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Would Russians In Ferghana Valley Guarantee Stability Or Spell Disaster?

  • Farangis Najibullah

Uzbek President Islam Karimov (left) and Russia's then-president and current prime minister, Vladimir Putin, toast the good times in 2004.

Uzbek President Islam Karimov (left) and Russia's then-president and current prime minister, Vladimir Putin, toast the good times in 2004.

Russia's recently announced plan to set up a second military base in Kyrgyzstan has evoked considerable reaction as proponents and detractors debate whether such a facility will boost or strain security efforts the region.

Moscow appears to be eyeing two possible sites in southern Kyrgyzstan that lie in the Central Asia's most densely populated and volatile region, the Ferghana Valley.

Ferghana straddles the borders of Kyrgyzstan, Tajikistan, and Uzbekistan, is home to a combustible mix of high unemployment, diverse ethnicity, and religious conservatism.

Each of the sites shortlisted for the facility, Osh and Batken, is also near Kyrgyzstan's border with Uzbekistan.

Uzbek officials are reportedly concerned that such a base might provoke religious and extremist groups, and rumors of the deal prompted alarm from Tashkent even before the details were agreed during a recent Collective Security Treaty Organization Treaty (CSTO) summit on August 1.

Kyrgyz authorities have repeatedly asserted that the main security threats are from the south -- from areas bordering Uzbekistan.

But the Uzbek Foreign Ministry's Jahon news agency published a statement saying there was no need for a Russian base in the area, and that it would help destabilize all of Central Asia.

'The Pulse Of Central Asia'

The Ferghana Valley has a long history of ethnic tension and uprisings, and is home to a number of groups banned in many Central Asian states. The Islamic Movement of Uzbekistan (IMU), an alleged terrorist group whose operations now span South and Central Asia, was created there, and the banned Islamist Hizb-ut-Tahrir has been more active there than in any other part of Central Asia.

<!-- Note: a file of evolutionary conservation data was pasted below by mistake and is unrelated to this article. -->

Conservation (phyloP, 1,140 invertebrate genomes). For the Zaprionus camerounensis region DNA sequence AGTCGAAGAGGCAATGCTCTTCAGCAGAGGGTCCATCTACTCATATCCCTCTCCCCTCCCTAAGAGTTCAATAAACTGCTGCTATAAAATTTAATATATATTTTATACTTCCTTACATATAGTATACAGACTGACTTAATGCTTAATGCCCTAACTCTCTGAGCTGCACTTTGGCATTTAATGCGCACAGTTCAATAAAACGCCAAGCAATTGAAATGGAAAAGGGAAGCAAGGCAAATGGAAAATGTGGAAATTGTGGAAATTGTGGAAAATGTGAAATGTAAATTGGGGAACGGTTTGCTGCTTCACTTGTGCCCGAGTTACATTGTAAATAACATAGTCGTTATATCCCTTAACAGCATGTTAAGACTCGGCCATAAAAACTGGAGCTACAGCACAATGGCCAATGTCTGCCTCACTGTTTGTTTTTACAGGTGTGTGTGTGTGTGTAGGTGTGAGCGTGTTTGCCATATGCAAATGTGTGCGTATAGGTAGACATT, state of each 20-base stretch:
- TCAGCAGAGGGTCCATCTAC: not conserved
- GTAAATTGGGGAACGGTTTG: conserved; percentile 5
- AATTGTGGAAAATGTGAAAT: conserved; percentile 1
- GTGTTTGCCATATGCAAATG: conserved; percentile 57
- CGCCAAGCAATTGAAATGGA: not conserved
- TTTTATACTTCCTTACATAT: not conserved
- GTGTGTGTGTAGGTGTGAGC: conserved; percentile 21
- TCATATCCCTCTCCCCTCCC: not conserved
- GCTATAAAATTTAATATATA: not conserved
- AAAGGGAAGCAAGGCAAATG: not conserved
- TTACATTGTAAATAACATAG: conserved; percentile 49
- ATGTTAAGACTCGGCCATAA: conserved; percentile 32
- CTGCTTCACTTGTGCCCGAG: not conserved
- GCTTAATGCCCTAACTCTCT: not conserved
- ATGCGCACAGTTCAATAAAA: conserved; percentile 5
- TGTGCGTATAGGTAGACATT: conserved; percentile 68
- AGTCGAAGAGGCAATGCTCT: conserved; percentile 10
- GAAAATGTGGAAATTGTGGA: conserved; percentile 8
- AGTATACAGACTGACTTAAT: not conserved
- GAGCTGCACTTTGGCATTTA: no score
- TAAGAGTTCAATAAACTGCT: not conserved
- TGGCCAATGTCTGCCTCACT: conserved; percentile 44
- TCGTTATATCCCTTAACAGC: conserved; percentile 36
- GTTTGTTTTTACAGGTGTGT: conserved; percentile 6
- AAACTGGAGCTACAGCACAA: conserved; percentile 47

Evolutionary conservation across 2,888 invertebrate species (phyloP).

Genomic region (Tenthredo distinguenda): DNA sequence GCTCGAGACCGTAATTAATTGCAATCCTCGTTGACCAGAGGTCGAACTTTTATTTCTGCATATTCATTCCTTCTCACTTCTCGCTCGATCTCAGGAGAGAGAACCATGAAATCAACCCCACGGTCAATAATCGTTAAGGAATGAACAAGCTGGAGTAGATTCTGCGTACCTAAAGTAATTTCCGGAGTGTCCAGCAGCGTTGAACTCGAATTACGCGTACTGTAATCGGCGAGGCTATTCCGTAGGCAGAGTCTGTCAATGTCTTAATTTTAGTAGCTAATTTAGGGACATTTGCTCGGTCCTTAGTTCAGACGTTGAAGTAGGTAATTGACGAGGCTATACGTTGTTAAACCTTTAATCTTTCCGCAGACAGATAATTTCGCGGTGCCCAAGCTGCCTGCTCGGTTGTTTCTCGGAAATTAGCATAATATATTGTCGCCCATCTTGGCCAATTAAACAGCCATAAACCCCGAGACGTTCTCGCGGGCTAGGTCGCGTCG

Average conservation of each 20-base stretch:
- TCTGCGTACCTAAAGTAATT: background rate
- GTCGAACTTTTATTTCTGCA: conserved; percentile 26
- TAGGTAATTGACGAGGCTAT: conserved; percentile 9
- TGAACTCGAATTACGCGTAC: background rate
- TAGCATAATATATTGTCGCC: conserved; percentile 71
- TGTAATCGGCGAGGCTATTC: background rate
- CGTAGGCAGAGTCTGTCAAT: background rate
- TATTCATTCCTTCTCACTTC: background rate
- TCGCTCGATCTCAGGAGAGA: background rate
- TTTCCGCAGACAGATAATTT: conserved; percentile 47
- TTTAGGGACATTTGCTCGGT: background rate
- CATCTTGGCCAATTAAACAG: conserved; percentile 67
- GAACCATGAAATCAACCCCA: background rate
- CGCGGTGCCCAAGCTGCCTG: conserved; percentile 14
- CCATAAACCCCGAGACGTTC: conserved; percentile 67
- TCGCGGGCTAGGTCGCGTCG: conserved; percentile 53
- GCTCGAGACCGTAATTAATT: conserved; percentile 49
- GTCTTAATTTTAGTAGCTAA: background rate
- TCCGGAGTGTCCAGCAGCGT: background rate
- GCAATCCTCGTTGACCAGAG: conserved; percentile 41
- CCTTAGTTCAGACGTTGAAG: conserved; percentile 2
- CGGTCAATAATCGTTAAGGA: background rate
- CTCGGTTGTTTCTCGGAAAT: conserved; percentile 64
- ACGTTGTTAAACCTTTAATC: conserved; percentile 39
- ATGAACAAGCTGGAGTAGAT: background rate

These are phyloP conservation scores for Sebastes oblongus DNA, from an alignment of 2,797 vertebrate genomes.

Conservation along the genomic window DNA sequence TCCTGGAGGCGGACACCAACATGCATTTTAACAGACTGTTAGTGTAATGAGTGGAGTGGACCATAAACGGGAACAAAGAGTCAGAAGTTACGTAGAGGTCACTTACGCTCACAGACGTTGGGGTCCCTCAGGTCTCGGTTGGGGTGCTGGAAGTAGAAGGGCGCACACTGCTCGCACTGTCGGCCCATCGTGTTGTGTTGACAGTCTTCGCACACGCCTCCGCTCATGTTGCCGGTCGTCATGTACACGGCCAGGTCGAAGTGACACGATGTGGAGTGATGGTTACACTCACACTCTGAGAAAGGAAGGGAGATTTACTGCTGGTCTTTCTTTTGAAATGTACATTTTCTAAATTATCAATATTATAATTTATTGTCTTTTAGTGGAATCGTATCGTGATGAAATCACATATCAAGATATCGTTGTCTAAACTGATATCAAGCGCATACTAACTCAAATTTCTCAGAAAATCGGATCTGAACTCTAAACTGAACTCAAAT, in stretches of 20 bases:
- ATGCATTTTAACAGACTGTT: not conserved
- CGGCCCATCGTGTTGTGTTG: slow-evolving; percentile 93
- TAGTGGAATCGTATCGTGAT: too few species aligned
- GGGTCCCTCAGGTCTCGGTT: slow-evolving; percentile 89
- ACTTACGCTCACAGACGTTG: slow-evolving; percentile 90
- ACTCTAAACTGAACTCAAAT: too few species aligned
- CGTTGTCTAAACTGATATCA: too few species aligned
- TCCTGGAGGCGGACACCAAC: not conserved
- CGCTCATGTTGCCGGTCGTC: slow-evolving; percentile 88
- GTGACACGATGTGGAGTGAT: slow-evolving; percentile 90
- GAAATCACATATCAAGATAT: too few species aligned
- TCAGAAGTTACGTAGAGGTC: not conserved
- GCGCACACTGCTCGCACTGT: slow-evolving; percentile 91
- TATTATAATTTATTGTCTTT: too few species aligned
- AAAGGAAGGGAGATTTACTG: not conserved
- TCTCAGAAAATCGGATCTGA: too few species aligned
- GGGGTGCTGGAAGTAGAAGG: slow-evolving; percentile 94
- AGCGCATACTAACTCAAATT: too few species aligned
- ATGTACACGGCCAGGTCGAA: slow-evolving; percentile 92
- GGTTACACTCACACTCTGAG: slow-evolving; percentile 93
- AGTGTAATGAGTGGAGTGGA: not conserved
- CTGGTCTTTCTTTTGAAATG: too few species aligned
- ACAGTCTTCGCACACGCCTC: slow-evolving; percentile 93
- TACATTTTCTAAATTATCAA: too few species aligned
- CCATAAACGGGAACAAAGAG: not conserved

It has also witnessed periodic bloodshed, such as when ethnic Uzbeks and Kyrgyz clashes in Osh killed nearly 300 people in 1990 or a popular uprising in the Uzbek city of Andijon was crushed by government forces in May 2005, killing or injuring hundreds more.

More recently, three attacks by unknown groups took place along the Uzbek-Kyrgyz border within a span of 24 hours on May 26.

Such incidents appear to lend credence to Uzbekistan's fears of provoking extremists in the region.

But regional experts say Tashkent's opposition to a second Russian base in Kyrgyzstan has little to do with its stated objections. They suggest Uzbekistan, which considers itself a regional power, is wary of seeing increased Russian influence in Central Asia.

"Being present in a potentially unstable area, the Ferghana Valley, would mean that Russia has put its hands on the pulse of Central Asia," Andrei Grozin, the head Central Asia department at the Institute of the CIS Countries in Moscow, says. "Besides, Moscow wants to show who's the boss in Central Asia."

Hackles are already up among outsiders over draft legislation making the rounds in Russia that would make it easier to deploy troops internationally to counter aggression against Russian or foreign militaries. Russia's current counterterrorism law allows for deployments abroad to fight terrorism.

Grozin argues that an increased Russian presence would make it increasingly difficult for Uzbekistan to bully its neighbors.

"The presence of a Russian military base is perceived by many in Tashkent like the presence of a Russian military base in [Georgia's breakaway republics of] South Ossetia or Abkhazia, for example," Grozin tells RFE/RL.

"They all understand that when a Russian military structure emerges in the area of Uzbek interests, it will be harder for Tashkent to put pressure on Bishkek and Dushanbe."

Tashkent Intransigence?

Uzbekistan has a history of isolating itself when it comes to multilateral efforts. Taskhent has threatened to leave the Russia-dominated CSTO, and along with Belarus has refused to sign off on the organization's creation of a rapid-reaction force to fight terrorism.

Anna Matveeva, a visiting fellow with the Crisis States Research Centre at the London School of Economics, says that by setting up a second base in Kyrgyzstan, Russia would demonstrate that it does not consider Uzbekistan its favored partner in Central Asia.

"Uzbekistan has not been a stable partner to anyone," Matveeva says. "It frequently changes its foreign policy, shifting from Russia to the West, from the U.S. to China and so on. Kyrgyzstan, however, has been much more loyal to Russia."

Matveeva says Uzbekistan's warning about a new Russian military presence increasing the threat of militancy is "baseless."

"There is also quite a lot of military presence in Ferghana Valley and especially a huge Uzbek military buildup," Matveeva says. "The Russian base -- it will still take time until something of that order materializes -- will still be a very limited presence, we are not talking about deployment of a kind of big army unit there."

She notes the presence of a larger Russian military facility in Tajikistan "in a very devout area" near the border with Afghanistan and says, "It doesn't really provoke any passions of any kind."

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